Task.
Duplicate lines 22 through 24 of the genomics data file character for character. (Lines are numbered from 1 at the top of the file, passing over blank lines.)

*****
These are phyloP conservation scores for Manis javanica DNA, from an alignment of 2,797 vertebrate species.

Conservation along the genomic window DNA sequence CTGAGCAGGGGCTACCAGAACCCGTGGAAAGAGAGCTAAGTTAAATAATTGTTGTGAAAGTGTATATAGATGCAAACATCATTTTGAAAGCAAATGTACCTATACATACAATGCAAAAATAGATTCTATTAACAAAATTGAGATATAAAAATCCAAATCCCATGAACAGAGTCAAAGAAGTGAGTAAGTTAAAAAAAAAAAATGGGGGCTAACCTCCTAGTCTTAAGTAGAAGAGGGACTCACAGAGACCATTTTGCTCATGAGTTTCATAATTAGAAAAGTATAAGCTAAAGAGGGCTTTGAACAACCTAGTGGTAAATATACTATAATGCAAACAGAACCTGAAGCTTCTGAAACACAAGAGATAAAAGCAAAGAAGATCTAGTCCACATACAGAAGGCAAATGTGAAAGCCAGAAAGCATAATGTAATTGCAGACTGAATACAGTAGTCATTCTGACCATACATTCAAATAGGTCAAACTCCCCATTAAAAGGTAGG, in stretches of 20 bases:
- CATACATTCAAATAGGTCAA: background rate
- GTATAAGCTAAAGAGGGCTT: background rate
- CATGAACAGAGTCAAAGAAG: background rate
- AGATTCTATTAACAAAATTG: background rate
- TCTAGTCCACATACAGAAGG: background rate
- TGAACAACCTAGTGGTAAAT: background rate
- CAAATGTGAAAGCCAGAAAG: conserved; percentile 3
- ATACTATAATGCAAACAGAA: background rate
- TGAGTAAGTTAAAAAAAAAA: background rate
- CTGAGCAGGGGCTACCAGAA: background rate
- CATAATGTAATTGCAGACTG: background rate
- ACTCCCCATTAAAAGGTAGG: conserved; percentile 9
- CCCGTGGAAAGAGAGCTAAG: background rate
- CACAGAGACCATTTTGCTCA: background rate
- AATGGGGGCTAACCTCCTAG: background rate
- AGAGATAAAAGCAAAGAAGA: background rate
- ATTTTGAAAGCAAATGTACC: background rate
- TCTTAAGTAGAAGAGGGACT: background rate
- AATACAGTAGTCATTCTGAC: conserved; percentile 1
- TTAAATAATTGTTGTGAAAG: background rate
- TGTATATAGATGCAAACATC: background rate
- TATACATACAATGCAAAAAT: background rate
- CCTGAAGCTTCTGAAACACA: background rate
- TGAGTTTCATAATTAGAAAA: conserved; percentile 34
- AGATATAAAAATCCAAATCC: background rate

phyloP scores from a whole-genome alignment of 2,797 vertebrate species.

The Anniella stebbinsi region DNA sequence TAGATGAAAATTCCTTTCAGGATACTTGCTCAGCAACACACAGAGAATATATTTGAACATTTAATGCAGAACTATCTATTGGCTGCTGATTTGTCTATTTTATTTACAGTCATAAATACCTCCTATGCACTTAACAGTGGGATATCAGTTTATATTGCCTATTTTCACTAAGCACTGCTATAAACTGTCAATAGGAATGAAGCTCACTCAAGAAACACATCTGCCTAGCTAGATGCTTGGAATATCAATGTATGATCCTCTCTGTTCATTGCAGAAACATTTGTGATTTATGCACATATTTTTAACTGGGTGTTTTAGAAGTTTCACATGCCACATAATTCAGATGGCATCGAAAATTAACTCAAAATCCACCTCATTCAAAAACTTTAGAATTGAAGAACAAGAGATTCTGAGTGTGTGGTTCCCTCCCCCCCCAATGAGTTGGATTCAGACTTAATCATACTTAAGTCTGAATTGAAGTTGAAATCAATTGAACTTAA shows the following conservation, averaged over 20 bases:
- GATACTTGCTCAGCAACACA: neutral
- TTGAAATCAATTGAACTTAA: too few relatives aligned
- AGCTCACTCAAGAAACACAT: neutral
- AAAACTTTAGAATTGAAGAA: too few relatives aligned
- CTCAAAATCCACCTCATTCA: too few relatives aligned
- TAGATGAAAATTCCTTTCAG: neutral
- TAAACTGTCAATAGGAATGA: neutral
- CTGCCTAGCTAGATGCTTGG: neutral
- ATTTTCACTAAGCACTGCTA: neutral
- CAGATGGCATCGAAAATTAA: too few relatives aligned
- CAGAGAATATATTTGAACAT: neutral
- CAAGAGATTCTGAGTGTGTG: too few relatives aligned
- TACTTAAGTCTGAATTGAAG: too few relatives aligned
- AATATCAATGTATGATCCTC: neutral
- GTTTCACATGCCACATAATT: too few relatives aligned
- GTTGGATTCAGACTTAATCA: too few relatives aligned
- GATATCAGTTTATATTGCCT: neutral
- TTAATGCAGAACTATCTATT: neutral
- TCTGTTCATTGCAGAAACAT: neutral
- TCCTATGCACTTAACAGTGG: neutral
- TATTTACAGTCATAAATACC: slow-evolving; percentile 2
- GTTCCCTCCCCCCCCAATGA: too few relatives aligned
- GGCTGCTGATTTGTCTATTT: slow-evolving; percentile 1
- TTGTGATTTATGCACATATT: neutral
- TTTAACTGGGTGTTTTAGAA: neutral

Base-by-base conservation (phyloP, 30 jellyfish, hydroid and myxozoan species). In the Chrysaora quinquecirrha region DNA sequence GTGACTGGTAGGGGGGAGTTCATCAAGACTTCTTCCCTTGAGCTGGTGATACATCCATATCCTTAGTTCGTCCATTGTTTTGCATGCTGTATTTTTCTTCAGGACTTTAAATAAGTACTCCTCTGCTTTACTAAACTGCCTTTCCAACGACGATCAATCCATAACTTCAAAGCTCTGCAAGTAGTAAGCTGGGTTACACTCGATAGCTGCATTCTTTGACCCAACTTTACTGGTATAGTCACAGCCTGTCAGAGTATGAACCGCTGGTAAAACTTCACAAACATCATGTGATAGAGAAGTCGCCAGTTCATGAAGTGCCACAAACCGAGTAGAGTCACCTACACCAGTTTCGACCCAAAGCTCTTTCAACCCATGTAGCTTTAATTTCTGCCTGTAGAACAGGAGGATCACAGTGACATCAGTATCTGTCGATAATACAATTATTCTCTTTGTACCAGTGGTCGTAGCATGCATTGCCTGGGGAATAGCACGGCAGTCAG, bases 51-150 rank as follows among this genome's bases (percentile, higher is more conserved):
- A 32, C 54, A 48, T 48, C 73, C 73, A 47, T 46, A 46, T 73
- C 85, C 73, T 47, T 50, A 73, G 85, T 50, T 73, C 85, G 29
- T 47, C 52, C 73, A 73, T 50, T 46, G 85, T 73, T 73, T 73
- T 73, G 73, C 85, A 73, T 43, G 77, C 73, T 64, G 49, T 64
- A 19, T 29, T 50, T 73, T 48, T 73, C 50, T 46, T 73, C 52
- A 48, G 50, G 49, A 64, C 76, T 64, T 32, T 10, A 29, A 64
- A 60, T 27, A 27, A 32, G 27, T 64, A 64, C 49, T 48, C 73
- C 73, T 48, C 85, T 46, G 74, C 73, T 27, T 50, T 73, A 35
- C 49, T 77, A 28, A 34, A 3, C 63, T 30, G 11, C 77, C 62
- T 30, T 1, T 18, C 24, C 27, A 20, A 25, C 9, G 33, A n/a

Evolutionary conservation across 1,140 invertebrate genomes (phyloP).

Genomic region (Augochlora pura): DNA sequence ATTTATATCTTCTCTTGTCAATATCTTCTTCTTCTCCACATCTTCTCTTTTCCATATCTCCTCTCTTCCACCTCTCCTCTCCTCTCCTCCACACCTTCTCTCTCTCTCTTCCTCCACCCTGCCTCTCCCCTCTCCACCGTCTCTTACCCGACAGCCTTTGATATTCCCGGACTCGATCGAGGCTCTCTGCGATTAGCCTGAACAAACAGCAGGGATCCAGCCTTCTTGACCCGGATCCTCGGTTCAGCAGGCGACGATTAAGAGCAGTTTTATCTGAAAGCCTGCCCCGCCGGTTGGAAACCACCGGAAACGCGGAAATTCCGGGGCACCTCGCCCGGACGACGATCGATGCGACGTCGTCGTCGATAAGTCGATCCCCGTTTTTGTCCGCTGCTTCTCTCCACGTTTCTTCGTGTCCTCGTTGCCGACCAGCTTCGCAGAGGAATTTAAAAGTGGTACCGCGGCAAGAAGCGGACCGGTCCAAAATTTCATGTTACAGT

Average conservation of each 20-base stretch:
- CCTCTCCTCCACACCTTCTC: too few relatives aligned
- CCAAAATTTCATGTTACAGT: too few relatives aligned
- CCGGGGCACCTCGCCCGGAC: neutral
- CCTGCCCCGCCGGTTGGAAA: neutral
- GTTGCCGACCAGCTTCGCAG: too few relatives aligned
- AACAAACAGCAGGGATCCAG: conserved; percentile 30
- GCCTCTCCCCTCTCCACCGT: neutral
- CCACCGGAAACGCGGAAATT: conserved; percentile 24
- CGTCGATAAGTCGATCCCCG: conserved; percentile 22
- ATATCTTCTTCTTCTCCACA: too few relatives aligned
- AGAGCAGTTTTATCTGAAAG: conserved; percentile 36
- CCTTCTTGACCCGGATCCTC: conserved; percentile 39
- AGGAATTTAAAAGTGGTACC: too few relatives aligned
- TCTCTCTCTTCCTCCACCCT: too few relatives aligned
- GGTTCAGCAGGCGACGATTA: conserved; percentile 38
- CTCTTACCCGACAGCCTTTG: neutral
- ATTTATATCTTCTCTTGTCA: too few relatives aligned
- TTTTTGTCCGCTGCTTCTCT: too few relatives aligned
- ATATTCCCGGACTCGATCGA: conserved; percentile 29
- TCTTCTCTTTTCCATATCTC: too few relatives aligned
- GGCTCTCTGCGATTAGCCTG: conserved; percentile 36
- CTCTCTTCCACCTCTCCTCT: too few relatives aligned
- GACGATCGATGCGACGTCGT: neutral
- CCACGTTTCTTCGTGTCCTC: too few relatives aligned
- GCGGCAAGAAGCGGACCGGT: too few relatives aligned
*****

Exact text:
- TTAAATAATTGTTGTGAAAG: background rate
- TGTATATAGATGCAAACATC: background rate
- TATACATACAATGCAAAAAT: background rate